A discussion topic that I was really looking forward to was centered on religion and the American Dream. One of my favorite lectures I attended this past semester in college was about how harmful the concept of the American Dream is to American economic welfare policy. During this lecture, we learned that while mobility–the ability to move in and out of a given economic status–is relatively similar in the United States and Europe, the perception that people can easily move out of poverty if they work hard is unique to the United States. This makes Americans much more tolerant of greater degrees of inequality and more resistant to the idea that the government has a responsibility to reduce inequality. I came into the Interfaith Online discussion confident in my view: the American Dream is harmful, plain and simple.
Just a few minutes into the discussion, it was clear that nothing was plain and simple about this topic. We began the evening with an easy question on commonalities between religious values and the values in the American Dream to break the ice. Soon, we dove into the conversation I was really looking forward to; the one that wasn’t just about religious values or tradition, but about culture and background. One of the beauties of these discussion is that they aren’t tied completely to religion — yes, we usually start there, but students with different belief systems are also students with different heritages and ethic identities. Even though this was a diverse group of students, I entered the Zoom call naively believing that my views on the American Dream would be widely accepted, which, I soon realized, wasn’t the case. Of course, some members of the group were in agreement that the American Dream was harmful. Some students firmly believed we should erase the American Dream because of its basis in Manifest Destiny and human rights violations. Some argued it is simply a way to sweep struggling Americans’ concerns under the rug or a way to blame inability to move up the economic ladder on laziness, rather than lack of equal opportunity. Others, however, weren’t so willing to abandon it, as some of their families immigrated to the United States because of the American Dream and economic mobility just wasn’t possible for them in their home countries because of certain identities. One student brought up the idea that maybe we were just holding the United States to a higher standard than other countries because of the ideals in the American Dream and that we weren’t really failing at all. We were straddling the line between lived experiences and theoretical ideals. By the end, I realized two truths:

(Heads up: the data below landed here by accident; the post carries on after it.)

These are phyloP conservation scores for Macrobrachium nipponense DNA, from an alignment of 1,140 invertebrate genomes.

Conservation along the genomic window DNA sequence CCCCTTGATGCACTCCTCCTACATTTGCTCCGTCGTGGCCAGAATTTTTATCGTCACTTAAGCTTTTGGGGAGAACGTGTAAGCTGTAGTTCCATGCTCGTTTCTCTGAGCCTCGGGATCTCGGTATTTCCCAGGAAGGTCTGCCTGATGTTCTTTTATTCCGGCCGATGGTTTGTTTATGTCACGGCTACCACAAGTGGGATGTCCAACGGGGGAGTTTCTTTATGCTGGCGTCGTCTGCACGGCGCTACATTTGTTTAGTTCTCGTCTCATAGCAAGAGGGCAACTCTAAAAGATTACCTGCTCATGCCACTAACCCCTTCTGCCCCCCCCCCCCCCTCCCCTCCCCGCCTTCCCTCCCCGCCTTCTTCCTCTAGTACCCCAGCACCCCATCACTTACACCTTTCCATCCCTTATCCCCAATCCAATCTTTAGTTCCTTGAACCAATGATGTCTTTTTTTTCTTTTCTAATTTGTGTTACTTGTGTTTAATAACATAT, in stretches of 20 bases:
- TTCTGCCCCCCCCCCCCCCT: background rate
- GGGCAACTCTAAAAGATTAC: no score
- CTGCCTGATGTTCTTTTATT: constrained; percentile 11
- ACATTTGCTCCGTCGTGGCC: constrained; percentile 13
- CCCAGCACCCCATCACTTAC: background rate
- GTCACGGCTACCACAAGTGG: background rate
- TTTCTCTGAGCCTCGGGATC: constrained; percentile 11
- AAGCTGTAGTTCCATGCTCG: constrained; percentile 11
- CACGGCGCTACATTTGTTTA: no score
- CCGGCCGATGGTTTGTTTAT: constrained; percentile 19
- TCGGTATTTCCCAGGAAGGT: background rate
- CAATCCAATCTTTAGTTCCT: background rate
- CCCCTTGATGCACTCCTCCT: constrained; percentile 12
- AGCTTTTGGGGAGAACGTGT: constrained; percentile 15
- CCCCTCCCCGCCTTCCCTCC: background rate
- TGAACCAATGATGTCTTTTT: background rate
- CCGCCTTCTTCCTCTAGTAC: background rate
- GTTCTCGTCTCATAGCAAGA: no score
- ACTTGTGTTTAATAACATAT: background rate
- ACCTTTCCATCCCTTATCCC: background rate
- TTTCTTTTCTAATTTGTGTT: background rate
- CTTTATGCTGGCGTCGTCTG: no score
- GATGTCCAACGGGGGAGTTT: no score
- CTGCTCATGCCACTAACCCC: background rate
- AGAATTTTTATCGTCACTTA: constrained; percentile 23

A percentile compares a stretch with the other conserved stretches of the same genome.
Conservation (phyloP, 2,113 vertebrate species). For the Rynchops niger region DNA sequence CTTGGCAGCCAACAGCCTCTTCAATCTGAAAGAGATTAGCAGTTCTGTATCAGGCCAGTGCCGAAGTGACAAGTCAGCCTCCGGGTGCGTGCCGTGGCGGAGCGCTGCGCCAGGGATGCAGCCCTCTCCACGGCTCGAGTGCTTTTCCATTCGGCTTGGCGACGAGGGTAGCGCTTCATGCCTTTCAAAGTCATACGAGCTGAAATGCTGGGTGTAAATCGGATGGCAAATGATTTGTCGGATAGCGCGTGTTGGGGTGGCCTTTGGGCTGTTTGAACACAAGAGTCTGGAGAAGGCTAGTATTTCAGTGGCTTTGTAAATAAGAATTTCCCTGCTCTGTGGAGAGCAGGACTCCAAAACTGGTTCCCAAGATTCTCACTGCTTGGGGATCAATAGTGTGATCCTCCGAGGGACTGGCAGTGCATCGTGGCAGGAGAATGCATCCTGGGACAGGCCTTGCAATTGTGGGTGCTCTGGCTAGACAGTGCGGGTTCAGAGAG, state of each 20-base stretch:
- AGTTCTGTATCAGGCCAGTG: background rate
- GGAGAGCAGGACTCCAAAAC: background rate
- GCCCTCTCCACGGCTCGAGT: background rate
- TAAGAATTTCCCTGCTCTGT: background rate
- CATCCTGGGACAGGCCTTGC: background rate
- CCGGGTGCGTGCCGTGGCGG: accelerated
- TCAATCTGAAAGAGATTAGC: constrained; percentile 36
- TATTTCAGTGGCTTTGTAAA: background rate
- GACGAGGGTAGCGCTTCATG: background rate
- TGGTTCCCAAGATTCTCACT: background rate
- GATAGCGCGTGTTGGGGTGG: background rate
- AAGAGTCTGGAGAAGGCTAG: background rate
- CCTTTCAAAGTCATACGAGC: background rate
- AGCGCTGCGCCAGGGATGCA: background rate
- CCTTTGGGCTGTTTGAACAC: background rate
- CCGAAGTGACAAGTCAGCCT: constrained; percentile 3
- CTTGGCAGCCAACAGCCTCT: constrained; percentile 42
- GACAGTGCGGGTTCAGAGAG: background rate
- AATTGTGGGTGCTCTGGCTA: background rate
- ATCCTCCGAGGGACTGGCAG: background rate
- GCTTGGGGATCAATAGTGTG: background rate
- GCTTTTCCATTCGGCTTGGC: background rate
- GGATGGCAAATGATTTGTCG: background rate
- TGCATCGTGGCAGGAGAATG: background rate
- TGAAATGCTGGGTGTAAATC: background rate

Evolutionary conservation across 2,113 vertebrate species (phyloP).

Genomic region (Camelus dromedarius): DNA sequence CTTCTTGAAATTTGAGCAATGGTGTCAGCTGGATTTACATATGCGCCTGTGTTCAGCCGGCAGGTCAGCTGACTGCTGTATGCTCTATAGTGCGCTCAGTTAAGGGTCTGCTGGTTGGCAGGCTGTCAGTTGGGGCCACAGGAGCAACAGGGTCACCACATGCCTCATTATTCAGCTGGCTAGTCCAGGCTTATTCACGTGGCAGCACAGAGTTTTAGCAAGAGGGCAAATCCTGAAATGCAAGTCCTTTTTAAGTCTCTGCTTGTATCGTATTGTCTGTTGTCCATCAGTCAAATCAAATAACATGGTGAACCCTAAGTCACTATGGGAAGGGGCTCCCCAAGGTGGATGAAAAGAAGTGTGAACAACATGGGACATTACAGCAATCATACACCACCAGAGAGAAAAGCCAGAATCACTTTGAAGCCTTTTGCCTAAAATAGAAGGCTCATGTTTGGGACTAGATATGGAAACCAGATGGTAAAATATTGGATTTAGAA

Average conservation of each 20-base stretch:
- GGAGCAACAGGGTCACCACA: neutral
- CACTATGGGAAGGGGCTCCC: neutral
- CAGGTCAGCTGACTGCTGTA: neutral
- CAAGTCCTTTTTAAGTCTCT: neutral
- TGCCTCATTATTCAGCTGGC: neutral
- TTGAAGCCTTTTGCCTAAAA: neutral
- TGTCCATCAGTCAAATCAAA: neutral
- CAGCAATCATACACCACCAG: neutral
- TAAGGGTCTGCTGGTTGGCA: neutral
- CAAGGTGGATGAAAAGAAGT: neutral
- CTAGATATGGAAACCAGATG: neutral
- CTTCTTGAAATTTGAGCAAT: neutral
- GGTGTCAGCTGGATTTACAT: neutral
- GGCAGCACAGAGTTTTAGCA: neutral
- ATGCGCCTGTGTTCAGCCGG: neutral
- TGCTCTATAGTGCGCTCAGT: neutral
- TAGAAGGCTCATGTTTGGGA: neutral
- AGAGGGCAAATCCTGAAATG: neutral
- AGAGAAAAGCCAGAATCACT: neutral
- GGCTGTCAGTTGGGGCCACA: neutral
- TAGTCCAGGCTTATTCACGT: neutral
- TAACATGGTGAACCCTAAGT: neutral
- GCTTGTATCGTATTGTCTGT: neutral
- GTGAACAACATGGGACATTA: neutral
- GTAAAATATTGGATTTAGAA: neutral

1. The American Dream is not the reality; everyone agreed that we definitely aren’t living out the American Dream right now.
2. The American Dream is a beautiful idea and our policies and practices should strive for that equal opportunity society.